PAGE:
Friday, February 19, 2010

Going Back in Time: Videos of the Greats

One can grab a metronome, practice pad and head to the woodshed, as well as load up an iPod with the downloads I recommended in the three previous posts (hopefully both). However, reading a transcription from a book, while a precise way of communicating 'how to', is brought to life by actual video footage of some of the drummers who got us to where we are today. This post is going to focus on some videos I recommend. Each is a compilation of the work of many different drummers. At some later time I'll post on individuals, and the aggregate of the recommended videos is a panoramic view of the history of US drum kit playing.

To start off, there are three videos from Hudson Music that I have spent hours watching (many hours in fact.) In them are well known drummers who we remember today, as well as drummers who were well known in their era, but today are sadly forgotten. The videos are:

  1. Classic Jazz Drummers: Swing and Beyond-DVD - Highlights include films of the legendary Sid Catlett with Louis Armstrong, Ray Bauduc with Jack Teagarden, Gene Krupa and Buddy Rich with their own orchestras, Gus Johnson with the rarely-heard Count Basie small group, Joe Harris with the pioneering Dizzy Gillespie Orchestra, Panama Francis with Cab Calloway, Lionel Hampton, never-before-seen solo footage of Philly Joe Jones, Stan Levey with a small group, the groundbreaking bop of Kenny Clarke and many others.
  2. Classic Drum Solos and Drum Battles DVD - Sonny Payne, Rufus Jones, Buddy Rich, Sam Woodyard and Louie Bellson; and small group giants Art Blakey and Joe Morello. Drum battles include meetings between Gene Krupa and Cozy Cole, Buddy Rich and Ed Shaughnessy, Chico Hamilton, Gene Krupa and Lionel Hampton; Elvin Jones, Sunny Murray and Art Blakey; and a once-in-a-lifetime battle between Buddy Rich and Jerry Lewis.
  3. Classic Drum Solos & Drum Battles Volume 2 DVD - drum solos from legends like Buddy Rich, Lionel Hampton, Gene Krupa, 'Papa” Jo Jones, Art Blakey, Shelly Manne, Sonny Payne, Sam Woodyard, Rufus 'Speedy” Jones, and others, spanning the years 1947 to 1989.

The format is both sparse and simple: a name and date are flashed onscreen, followed by a clip of the drummer, mainly in a musical context. The good news is you get to see these masters in action in typical musical settings and contexts; the bad news is you will not get much history or biographical information beyond the performance itself. Fortunately we have google and Drummerworld's page of drummers to use to drill down into the true history of these pioneers.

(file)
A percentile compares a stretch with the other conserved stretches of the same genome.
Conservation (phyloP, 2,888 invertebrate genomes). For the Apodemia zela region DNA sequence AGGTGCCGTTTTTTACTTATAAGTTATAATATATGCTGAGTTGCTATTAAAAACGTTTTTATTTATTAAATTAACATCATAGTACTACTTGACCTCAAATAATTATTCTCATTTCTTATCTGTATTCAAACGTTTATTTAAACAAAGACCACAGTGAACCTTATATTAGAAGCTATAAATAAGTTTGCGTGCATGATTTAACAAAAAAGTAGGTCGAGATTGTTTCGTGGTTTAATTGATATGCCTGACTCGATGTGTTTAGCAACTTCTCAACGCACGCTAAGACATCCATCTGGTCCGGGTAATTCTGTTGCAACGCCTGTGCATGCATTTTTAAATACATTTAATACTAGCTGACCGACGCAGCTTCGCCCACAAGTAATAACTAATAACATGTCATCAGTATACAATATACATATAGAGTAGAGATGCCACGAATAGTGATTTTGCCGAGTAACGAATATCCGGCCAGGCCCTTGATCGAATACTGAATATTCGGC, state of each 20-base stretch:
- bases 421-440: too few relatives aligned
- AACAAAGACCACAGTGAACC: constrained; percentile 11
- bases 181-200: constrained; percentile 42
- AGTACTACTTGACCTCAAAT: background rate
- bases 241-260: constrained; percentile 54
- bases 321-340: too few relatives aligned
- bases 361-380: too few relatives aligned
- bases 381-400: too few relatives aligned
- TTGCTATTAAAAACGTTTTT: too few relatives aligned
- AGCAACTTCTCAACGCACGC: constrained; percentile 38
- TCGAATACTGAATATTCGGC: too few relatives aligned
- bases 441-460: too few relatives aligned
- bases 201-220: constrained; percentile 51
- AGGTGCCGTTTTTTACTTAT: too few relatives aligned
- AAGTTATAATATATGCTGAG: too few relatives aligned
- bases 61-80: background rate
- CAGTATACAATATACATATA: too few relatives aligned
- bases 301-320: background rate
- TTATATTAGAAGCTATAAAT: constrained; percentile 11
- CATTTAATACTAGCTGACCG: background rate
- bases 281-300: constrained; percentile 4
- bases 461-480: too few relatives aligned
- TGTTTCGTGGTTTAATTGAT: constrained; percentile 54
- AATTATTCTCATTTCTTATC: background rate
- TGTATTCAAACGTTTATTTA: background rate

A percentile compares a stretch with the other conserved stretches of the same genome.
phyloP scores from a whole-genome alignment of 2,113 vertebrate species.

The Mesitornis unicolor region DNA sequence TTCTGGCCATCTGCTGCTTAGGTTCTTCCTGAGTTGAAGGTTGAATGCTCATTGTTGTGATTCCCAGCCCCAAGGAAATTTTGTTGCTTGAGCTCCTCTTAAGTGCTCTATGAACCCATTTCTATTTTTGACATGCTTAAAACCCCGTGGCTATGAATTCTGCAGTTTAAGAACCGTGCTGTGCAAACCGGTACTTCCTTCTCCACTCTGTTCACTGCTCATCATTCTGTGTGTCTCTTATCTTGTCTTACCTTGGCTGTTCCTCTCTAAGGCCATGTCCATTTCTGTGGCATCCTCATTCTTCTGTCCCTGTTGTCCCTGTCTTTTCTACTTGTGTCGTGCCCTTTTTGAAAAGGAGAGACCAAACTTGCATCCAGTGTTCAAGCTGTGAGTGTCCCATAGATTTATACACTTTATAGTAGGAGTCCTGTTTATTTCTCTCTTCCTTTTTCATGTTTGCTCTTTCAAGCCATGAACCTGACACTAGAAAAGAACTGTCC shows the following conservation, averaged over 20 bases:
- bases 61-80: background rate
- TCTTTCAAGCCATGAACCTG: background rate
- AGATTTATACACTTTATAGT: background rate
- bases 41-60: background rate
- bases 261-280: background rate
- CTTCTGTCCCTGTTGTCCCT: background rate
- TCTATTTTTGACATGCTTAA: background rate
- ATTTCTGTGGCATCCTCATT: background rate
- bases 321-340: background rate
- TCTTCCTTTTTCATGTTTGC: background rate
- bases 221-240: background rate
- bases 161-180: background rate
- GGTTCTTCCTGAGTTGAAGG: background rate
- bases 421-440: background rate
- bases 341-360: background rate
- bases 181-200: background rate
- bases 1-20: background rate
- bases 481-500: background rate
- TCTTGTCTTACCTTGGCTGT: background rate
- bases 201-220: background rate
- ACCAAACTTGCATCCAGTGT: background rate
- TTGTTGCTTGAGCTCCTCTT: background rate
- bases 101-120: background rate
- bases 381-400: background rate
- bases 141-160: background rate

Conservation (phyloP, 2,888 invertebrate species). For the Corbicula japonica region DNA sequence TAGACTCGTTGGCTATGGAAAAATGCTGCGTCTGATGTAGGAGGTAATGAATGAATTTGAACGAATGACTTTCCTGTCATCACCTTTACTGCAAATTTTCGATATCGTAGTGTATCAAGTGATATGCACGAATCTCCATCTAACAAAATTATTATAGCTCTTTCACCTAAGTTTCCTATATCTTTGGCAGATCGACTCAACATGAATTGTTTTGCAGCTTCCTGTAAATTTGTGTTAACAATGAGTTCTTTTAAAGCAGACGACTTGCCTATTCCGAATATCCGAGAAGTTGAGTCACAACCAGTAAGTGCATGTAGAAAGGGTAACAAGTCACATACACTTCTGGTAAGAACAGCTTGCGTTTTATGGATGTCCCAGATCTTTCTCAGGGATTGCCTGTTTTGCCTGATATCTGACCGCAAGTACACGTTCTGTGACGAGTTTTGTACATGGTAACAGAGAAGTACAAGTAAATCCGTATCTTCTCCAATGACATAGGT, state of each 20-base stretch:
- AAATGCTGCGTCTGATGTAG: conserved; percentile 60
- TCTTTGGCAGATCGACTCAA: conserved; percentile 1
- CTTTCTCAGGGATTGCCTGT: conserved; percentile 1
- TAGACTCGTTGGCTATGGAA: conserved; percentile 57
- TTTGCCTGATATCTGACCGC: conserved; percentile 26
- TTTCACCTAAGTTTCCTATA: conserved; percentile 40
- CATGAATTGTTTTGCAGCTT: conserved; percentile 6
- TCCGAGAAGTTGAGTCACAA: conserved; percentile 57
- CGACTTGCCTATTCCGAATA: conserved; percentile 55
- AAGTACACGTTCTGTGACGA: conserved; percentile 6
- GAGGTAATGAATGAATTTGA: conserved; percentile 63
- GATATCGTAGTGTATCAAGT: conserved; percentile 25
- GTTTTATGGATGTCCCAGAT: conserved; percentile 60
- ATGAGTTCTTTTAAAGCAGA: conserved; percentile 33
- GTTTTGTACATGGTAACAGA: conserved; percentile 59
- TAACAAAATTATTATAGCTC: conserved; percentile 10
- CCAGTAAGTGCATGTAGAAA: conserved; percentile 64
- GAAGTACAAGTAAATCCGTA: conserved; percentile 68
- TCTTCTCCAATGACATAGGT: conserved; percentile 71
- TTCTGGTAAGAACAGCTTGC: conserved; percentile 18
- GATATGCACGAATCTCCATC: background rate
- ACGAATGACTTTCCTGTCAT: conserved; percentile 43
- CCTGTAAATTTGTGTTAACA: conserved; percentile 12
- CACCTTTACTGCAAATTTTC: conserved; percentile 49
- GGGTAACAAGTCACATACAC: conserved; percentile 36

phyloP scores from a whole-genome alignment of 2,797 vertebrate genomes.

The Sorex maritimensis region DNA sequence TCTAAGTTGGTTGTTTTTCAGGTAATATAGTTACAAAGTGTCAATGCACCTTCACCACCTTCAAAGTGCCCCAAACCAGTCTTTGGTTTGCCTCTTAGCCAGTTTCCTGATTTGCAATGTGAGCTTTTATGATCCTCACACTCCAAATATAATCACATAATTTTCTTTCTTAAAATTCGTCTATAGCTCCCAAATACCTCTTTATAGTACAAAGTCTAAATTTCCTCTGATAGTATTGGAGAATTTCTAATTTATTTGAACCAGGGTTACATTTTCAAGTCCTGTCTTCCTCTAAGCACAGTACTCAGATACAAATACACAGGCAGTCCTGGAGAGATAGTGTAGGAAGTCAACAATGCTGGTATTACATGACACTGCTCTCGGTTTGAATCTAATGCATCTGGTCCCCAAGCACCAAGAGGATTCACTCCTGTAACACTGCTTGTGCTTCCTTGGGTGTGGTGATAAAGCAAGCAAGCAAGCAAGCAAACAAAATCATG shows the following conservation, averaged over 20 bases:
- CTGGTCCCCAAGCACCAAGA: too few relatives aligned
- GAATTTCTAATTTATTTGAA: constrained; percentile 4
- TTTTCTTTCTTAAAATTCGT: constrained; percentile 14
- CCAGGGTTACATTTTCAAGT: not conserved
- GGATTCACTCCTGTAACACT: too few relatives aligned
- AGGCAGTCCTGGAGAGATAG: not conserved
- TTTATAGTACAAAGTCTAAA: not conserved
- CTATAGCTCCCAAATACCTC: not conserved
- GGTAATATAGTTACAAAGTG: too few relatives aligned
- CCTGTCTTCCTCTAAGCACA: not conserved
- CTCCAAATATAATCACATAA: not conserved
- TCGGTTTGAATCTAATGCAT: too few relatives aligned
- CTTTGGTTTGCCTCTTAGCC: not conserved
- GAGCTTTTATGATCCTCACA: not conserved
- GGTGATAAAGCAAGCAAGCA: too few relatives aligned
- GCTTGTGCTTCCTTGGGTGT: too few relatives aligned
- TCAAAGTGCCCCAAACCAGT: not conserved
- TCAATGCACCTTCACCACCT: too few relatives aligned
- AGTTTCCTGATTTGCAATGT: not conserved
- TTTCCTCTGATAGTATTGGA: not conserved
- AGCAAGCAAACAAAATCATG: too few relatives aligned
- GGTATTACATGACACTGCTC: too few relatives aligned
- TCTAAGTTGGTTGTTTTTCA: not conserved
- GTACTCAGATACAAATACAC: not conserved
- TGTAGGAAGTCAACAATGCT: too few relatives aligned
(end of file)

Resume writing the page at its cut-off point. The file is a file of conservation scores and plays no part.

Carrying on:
My personal favorite DVD set is Legends of Jazz Drumming, which is a two DVD set that is narrated by the late Louis Bellson, with additional commentary by Roy Haynes and Jack DeJohnette. Tiger Bill's excellent review covers this DVD so thoroughly and accurately that there is little more I can add without being redundant.

I liked New Orleans Drumming for a number of reasons, foremost among them is Earl Palmer is featured. Also, Herlin Riley's drumming and his explanation is like traveling back in time despite the fact that Herlin is relatively young. Moreover, the additional demonstrations and discussions by Johnny Vidacovich and Herman Ernest clearly show a direct link that can be traced back from modern New Orleans drummers to Louis Cottrell, Baby Dodds and the other jazz pioneers who literally started it all. Cottrell is credited with using the press roll as a time keeping element of early jazz grooves, and Baby Dodds is probably the most influential drum kit player in history (by no means the best, but he influenced just about everyone who probably carried that influence on to other generations of drummers.)

Last on my list is Steve Smith-Drumset Technique/History of the U.S. Beat DVD. Steve is not only an amazing drummer, but a respected historian of drum kit playing. This DVD set is in two parts, with the first DVD purely instructional (and darn good too!) The second DVD is the history lesson in which Steve imparts his vast and impressive knowledge of the pioneer drummers and the music they played. He demonstrates the evolution of American popular music from early ragtime to jazz to swing and beyond. He used period correct configurations used in each era, and adeptly and accurately demonstrated each style. I strongly recommend this DVD for both the history lessons (and demonstrations), as well as the instructional segments. My copy is a treasured part of my DVD library.

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